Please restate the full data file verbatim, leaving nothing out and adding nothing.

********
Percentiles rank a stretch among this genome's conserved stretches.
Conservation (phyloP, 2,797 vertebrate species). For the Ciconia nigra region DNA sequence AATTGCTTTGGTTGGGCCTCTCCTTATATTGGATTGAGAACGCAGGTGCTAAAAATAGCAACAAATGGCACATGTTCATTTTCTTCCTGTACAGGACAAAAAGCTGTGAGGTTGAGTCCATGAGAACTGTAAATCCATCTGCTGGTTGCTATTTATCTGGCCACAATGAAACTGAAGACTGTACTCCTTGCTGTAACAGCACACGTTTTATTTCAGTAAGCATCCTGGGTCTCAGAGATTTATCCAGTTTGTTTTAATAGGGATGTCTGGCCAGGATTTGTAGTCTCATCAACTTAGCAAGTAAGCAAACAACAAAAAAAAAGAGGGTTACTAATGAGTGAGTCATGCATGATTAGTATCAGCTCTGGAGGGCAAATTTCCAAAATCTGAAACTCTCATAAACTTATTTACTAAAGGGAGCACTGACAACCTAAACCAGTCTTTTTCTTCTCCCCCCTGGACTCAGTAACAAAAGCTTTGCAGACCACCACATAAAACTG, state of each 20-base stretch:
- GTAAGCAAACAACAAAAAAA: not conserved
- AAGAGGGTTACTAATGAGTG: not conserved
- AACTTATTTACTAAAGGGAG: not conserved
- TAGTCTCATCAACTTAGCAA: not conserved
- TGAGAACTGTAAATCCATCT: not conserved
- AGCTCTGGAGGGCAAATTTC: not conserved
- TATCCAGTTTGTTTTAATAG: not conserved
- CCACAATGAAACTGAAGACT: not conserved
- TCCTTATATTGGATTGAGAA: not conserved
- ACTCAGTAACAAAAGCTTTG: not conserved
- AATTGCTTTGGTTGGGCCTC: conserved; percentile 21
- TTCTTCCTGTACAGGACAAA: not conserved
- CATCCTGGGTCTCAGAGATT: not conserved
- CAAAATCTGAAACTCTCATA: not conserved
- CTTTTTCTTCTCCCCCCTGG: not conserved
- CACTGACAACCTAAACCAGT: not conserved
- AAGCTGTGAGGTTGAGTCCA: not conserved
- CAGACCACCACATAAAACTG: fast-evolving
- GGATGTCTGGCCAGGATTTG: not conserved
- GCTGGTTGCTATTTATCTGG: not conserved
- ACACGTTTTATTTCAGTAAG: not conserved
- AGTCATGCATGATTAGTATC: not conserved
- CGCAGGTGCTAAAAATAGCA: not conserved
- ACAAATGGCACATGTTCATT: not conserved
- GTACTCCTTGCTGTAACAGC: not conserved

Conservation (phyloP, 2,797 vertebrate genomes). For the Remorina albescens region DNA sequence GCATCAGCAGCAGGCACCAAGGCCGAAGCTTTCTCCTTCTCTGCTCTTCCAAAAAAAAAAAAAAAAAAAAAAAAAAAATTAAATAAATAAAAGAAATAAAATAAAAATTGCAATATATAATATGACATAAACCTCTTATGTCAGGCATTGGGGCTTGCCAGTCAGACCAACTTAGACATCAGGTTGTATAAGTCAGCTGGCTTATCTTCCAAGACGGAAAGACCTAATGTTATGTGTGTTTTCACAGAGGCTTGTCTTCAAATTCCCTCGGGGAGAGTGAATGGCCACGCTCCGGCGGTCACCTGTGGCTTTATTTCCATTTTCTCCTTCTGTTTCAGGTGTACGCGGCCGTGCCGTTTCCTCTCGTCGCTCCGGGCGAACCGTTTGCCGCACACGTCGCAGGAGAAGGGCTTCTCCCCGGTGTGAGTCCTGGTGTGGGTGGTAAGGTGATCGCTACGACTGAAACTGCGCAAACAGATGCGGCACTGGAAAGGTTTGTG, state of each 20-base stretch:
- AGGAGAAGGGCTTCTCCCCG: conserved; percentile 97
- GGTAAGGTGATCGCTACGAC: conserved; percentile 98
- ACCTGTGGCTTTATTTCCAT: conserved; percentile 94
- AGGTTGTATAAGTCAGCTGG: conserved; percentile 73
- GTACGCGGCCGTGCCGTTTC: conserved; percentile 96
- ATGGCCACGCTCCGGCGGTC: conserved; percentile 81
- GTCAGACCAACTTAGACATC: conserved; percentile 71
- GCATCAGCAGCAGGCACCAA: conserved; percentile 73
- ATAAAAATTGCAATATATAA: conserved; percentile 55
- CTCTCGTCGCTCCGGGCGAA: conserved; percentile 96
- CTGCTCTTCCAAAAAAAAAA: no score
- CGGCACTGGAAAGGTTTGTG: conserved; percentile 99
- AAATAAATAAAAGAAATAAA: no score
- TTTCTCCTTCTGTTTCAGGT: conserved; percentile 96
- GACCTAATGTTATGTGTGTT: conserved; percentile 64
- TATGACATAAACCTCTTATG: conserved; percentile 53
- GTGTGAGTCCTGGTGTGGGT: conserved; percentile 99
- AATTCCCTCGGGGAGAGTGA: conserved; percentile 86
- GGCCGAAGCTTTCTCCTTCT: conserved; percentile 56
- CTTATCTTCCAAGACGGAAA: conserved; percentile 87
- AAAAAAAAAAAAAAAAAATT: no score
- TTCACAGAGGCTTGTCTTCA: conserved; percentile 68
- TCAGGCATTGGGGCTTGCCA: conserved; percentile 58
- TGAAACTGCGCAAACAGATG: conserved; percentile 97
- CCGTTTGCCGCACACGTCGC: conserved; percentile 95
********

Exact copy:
Percentiles rank a stretch among this genome's conserved stretches.
Conservation (phyloP, 2,797 vertebrate species). For the Ciconia nigra region DNA sequence AATTGCTTTGGTTGGGCCTCTCCTTATATTGGATTGAGAACGCAGGTGCTAAAAATAGCAACAAATGGCACATGTTCATTTTCTTCCTGTACAGGACAAAAAGCTGTGAGGTTGAGTCCATGAGAACTGTAAATCCATCTGCTGGTTGCTATTTATCTGGCCACAATGAAACTGAAGACTGTACTCCTTGCTGTAACAGCACACGTTTTATTTCAGTAAGCATCCTGGGTCTCAGAGATTTATCCAGTTTGTTTTAATAGGGATGTCTGGCCAGGATTTGTAGTCTCATCAACTTAGCAAGTAAGCAAACAACAAAAAAAAAGAGGGTTACTAATGAGTGAGTCATGCATGATTAGTATCAGCTCTGGAGGGCAAATTTCCAAAATCTGAAACTCTCATAAACTTATTTACTAAAGGGAGCACTGACAACCTAAACCAGTCTTTTTCTTCTCCCCCCTGGACTCAGTAACAAAAGCTTTGCAGACCACCACATAAAACTG, state of each 20-base stretch:
- GTAAGCAAACAACAAAAAAA: not conserved
- AAGAGGGTTACTAATGAGTG: not conserved
- AACTTATTTACTAAAGGGAG: not conserved
- TAGTCTCATCAACTTAGCAA: not conserved
- TGAGAACTGTAAATCCATCT: not conserved
- AGCTCTGGAGGGCAAATTTC: not conserved
- TATCCAGTTTGTTTTAATAG: not conserved
- CCACAATGAAACTGAAGACT: not conserved
- TCCTTATATTGGATTGAGAA: not conserved
- ACTCAGTAACAAAAGCTTTG: not conserved
- AATTGCTTTGGTTGGGCCTC: conserved; percentile 21
- TTCTTCCTGTACAGGACAAA: not conserved
- CATCCTGGGTCTCAGAGATT: not conserved
- CAAAATCTGAAACTCTCATA: not conserved
- CTTTTTCTTCTCCCCCCTGG: not conserved
- CACTGACAACCTAAACCAGT: not conserved
- AAGCTGTGAGGTTGAGTCCA: not conserved
- CAGACCACCACATAAAACTG: fast-evolving
- GGATGTCTGGCCAGGATTTG: not conserved
- GCTGGTTGCTATTTATCTGG: not conserved
- ACACGTTTTATTTCAGTAAG: not conserved
- AGTCATGCATGATTAGTATC: not conserved
- CGCAGGTGCTAAAAATAGCA: not conserved
- ACAAATGGCACATGTTCATT: not conserved
- GTACTCCTTGCTGTAACAGC: not conserved

Conservation (phyloP, 2,797 vertebrate genomes). For the Remorina albescens region DNA sequence GCATCAGCAGCAGGCACCAAGGCCGAAGCTTTCTCCTTCTCTGCTCTTCCAAAAAAAAAAAAAAAAAAAAAAAAAAAATTAAATAAATAAAAGAAATAAAATAAAAATTGCAATATATAATATGACATAAACCTCTTATGTCAGGCATTGGGGCTTGCCAGTCAGACCAACTTAGACATCAGGTTGTATAAGTCAGCTGGCTTATCTTCCAAGACGGAAAGACCTAATGTTATGTGTGTTTTCACAGAGGCTTGTCTTCAAATTCCCTCGGGGAGAGTGAATGGCCACGCTCCGGCGGTCACCTGTGGCTTTATTTCCATTTTCTCCTTCTGTTTCAGGTGTACGCGGCCGTGCCGTTTCCTCTCGTCGCTCCGGGCGAACCGTTTGCCGCACACGTCGCAGGAGAAGGGCTTCTCCCCGGTGTGAGTCCTGGTGTGGGTGGTAAGGTGATCGCTACGACTGAAACTGCGCAAACAGATGCGGCACTGGAAAGGTTTGTG, state of each 20-base stretch:
- AGGAGAAGGGCTTCTCCCCG: conserved; percentile 97
- GGTAAGGTGATCGCTACGAC: conserved; percentile 98
- ACCTGTGGCTTTATTTCCAT: conserved; percentile 94
- AGGTTGTATAAGTCAGCTGG: conserved; percentile 73
- GTACGCGGCCGTGCCGTTTC: conserved; percentile 96
- ATGGCCACGCTCCGGCGGTC: conserved; percentile 81
- GTCAGACCAACTTAGACATC: conserved; percentile 71
- GCATCAGCAGCAGGCACCAA: conserved; percentile 73
- ATAAAAATTGCAATATATAA: conserved; percentile 55
- CTCTCGTCGCTCCGGGCGAA: conserved; percentile 96
- CTGCTCTTCCAAAAAAAAAA: no score
- CGGCACTGGAAAGGTTTGTG: conserved; percentile 99
- AAATAAATAAAAGAAATAAA: no score
- TTTCTCCTTCTGTTTCAGGT: conserved; percentile 96
- GACCTAATGTTATGTGTGTT: conserved; percentile 64
- TATGACATAAACCTCTTATG: conserved; percentile 53
- GTGTGAGTCCTGGTGTGGGT: conserved; percentile 99
- AATTCCCTCGGGGAGAGTGA: conserved; percentile 86
- GGCCGAAGCTTTCTCCTTCT: conserved; percentile 56
- CTTATCTTCCAAGACGGAAA: conserved; percentile 87
- AAAAAAAAAAAAAAAAAATT: no score
- TTCACAGAGGCTTGTCTTCA: conserved; percentile 68
- TCAGGCATTGGGGCTTGCCA: conserved; percentile 58
- TGAAACTGCGCAAACAGATG: conserved; percentile 97
- CCGTTTGCCGCACACGTCGC: conserved; percentile 95